Scientists Use Lasers To Map Ancient City In Jordan
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New technology is offering a better look at an ancient city. NPR's Merrit Kennedy reports on the effort to understand the layout of a city in Jordan before it vanishes.
MERRIT KENNEDY, BYLINE: The ancient city of Jerash is world famous and one of the most popular tourist sites in Jordan. It has long streets lined with Greco-Roman columns, two amphitheaters, a hippodrome and temples and churches.
DAVID STOTT: Fantastic monumental architecture that's still largely preserved.
KENNEDY: Archaeologist David Stott from Aarhus University in Denmark was one of the researchers that used laser pulses from an aircraft to create a precise 3-D map of the site. They published it in the journal PNAS on Monday. The map reveals new clues about the way that the ancient people transported water from nearby rivers and springs.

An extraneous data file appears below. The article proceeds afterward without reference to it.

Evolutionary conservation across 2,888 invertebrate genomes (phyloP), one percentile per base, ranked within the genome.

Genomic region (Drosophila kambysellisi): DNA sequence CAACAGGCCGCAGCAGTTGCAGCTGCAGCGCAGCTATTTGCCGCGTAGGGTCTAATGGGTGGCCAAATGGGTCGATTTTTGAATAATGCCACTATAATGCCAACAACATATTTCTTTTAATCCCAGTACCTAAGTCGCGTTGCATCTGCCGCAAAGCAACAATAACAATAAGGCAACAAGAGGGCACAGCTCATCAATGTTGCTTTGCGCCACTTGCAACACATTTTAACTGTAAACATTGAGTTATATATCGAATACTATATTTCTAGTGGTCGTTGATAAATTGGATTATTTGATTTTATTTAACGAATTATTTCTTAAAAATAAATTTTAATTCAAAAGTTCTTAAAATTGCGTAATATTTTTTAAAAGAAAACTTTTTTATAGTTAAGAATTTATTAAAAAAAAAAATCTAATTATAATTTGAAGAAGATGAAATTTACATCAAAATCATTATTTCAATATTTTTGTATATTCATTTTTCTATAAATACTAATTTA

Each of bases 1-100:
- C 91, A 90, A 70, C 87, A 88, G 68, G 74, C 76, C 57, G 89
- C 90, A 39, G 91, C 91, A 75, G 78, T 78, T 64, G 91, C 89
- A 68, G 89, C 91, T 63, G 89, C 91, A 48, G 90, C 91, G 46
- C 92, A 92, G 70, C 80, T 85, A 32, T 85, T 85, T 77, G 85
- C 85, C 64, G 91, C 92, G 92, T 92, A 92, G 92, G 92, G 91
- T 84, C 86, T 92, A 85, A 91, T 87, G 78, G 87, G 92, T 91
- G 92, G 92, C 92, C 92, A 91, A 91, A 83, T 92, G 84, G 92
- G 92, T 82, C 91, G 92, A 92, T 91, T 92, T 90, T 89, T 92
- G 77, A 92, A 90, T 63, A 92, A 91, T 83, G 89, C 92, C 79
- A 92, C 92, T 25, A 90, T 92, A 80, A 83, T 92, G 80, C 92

STOTT: A complex and sophisticated system of aqueducts and irrigation channels that run into the city and out of the city.
KENNEDY: The ancient city is under threat from the modern city of Jerash. It has been growing and has in places built over the ancient parts. To understand what has been lost, the researchers used a trove of historic photos of the site dating back a century and compared it to the new data.
STOTT: It's very clear from the imagery when you look at the photographs just how quickly the city has been growing.
KENNEDY: Stott says that he hopes by understanding what has been lost, it'll be easier to preserve what still stands. Merrit Kennedy, NPR News.
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